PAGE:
This hasn’t been the postseason, or second half of the season, really, that Kennedy Meeks wanted or envisioned or expected. Still, he said on Thursday, “I think I’m finally getting back to myself.”
It has been a process to reach that point. Meeks, the junior forward who is still feeling the effects of a knee injury that forced him to miss seven games earlier this season, has scored six points in two NCAA tournament games, and has missed nine of his 12 attempts from the field.
He played a total of 21 minutes, combined, in victories against Florida Gulf Coast and Providence.
Nonetheless, he expressed some confidence on Thursday that he’ll return to form soon.
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“I think I’m finally back to where I need to be as far as giving the full effort and playing like I know I can play,” said Meeks, the former West Charlotte High standout who has continued to start for UNC amid his struggles.
Meeks said he recently had a conversation with UNC’s entire coaching staff. The coaches, he said, knew he’d been frustrated, knew he’d been down on himself, too.
“Coach Rob has been preaching to me the past couple of days, move onto the next play,” Meeks said of Steve Robinson, UNC’s longtime assistant.
Still, moving on is easier said than done. Meeks acknowledges that this has been a difficult, confidence-zapping stretch – perhaps the most difficult of this three seasons at UNC.
He has tried to block out the criticism.
“Like coach (Roy Williams) said the other day on the radio show, from what I hear, either you’re with us or you’re not,” Meeks said. “I couldn’t care less what people have to say about me. …
“Right now, I’m in a great place. I’m happy as I’ve ever been with my teammates, I’m happy with everything in life. So I’m fine.
“And I think (Friday) is a big-time opportunity for me, as far as me getting back to my normal self.”
UNC-Indiana conjures thoughts of history
North Carolina and Indiana don’t share the deepest NCAA tournament history but what’s there is memorable. Indiana’s victory in 1984 in Michael Jordan’s final college game. The 1981 national championship game the same day as the assassination attempt on President Ronald Reagan.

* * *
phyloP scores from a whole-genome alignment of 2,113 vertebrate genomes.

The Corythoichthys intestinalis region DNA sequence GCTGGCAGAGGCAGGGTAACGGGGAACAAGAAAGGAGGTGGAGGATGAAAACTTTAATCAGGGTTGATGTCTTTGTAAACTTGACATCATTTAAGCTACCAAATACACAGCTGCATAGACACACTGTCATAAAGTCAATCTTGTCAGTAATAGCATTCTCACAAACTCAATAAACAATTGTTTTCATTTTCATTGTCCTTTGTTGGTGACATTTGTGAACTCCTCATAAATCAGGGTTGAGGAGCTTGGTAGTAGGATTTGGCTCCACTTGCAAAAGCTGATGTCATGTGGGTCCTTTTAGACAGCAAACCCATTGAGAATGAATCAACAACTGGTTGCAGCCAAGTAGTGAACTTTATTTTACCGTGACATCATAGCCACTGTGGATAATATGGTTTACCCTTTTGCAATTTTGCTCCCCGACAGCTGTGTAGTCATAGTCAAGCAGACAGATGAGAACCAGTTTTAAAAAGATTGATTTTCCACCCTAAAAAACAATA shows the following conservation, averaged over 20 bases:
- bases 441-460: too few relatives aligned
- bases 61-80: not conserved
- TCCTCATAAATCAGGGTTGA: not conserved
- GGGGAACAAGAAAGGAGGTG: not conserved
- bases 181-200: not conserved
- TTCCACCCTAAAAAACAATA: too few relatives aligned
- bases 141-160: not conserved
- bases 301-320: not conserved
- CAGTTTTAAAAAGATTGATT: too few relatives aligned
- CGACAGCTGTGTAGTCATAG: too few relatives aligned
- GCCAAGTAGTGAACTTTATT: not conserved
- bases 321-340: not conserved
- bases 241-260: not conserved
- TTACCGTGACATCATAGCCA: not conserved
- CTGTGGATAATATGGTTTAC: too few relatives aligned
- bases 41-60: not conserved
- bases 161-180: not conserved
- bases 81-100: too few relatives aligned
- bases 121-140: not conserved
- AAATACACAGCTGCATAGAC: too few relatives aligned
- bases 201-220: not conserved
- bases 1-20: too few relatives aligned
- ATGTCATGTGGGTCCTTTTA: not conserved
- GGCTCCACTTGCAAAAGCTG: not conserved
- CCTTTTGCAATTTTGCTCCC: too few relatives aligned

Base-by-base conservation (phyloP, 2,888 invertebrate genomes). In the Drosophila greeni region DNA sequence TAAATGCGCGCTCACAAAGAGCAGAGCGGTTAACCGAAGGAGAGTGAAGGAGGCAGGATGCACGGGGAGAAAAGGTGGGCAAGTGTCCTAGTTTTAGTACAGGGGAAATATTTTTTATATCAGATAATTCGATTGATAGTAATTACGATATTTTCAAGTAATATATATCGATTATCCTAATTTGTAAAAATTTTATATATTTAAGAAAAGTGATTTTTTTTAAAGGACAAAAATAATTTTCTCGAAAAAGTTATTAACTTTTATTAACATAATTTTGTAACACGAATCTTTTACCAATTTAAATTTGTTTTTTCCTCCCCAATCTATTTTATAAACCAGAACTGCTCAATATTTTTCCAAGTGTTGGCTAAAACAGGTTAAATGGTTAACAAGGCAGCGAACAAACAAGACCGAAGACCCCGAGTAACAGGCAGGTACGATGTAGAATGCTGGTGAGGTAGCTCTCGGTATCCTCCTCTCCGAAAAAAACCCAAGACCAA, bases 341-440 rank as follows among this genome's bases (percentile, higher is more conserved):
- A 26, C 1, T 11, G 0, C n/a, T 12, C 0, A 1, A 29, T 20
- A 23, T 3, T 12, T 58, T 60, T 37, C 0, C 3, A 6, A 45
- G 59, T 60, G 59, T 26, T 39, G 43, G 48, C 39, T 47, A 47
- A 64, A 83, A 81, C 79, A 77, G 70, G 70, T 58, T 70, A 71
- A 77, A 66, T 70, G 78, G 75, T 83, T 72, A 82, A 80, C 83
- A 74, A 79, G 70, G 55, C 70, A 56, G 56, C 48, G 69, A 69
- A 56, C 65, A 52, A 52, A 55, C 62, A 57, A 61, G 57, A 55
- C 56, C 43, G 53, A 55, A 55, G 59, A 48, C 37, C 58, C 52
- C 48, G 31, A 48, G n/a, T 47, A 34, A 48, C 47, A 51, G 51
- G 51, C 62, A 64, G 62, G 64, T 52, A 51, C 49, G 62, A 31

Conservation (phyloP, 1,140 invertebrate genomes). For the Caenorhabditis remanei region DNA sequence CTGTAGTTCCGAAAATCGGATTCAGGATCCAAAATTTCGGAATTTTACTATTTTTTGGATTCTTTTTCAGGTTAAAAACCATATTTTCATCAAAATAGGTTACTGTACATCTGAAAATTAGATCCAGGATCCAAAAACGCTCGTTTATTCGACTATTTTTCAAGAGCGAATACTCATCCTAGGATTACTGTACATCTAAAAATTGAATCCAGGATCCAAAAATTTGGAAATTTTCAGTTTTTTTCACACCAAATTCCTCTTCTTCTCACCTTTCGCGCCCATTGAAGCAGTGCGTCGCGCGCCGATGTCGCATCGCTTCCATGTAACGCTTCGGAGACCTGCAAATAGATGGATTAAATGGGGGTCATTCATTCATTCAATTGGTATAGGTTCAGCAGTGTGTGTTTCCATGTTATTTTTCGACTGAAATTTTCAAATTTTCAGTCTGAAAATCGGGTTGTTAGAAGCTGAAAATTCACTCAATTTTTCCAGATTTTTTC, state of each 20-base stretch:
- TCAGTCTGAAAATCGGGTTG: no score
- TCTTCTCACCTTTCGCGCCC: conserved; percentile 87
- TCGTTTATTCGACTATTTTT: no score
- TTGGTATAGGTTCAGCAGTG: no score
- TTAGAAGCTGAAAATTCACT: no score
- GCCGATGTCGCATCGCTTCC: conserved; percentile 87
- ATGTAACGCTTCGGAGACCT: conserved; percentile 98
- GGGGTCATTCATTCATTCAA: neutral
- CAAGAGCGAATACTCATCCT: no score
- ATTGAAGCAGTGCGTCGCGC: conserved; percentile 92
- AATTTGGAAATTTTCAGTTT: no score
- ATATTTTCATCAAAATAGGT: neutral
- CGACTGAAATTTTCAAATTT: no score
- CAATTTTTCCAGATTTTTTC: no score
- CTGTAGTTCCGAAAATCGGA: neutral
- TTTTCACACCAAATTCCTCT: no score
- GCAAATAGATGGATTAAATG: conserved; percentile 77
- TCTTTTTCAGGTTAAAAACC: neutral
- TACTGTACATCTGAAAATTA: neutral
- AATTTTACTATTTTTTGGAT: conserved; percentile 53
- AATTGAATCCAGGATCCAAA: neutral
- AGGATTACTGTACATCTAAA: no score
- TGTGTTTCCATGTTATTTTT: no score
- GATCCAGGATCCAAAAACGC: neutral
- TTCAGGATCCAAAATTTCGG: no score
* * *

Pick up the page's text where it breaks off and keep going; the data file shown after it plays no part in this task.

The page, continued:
History was a popular topic on Thursday, when the teams’ coaches and players met the media before UNC and Indiana play on Friday in an NCAA tournament East regional semifinal. UNC coach Roy Williams was an assistant on Dean Smith’s staff for UNC’s first two tournament games against Indiana.
Williams on Thursday recalled the uncertainty surrounding the ’81 national title game and whether it should be played after Reagan was shot.
“I do remember us being outside in a hallway outside the locker room,” Williams said. “And all of a sudden, it’s 35 years ago however far it was, it was either C.M. Newton or Dave Gavitt came and got Coach Smith and he and Coach Knight and they went and talked.
“Coach came back and said president looks like he’s going to be okay and we’re going to play.”
Earlier in the week Williams described it as “a tough, emotional day,” and amid the drama the Hoosiers pulled away for a 63-50 victory.
Berry on Ferrell
UNC’s Marcus Paige and Indiana’s Yogi Ferrell went head-to-head often in their high school years on the AAU circuit, and also in 2012 when the Tar Heels and Hoosiers played in Bloomington, Ind., in the ACC/Big Ten Challenge.
Their head-to-head time is likely to be limited on Friday. Joel Berry, the sophomore point guard, said he’d most often be defending Ferrell, Indiana’s All-American point guard. Paige will take his turns, though.
“I’ll spend some time on him throughout the game,” Paige said of Ferrell. “Just try to keep him in front of me. He’s really explosive and quick and he can also shoot a pretty nice pull-up jumper. He’s the guy that’s talented enough to get his over the course of the game.”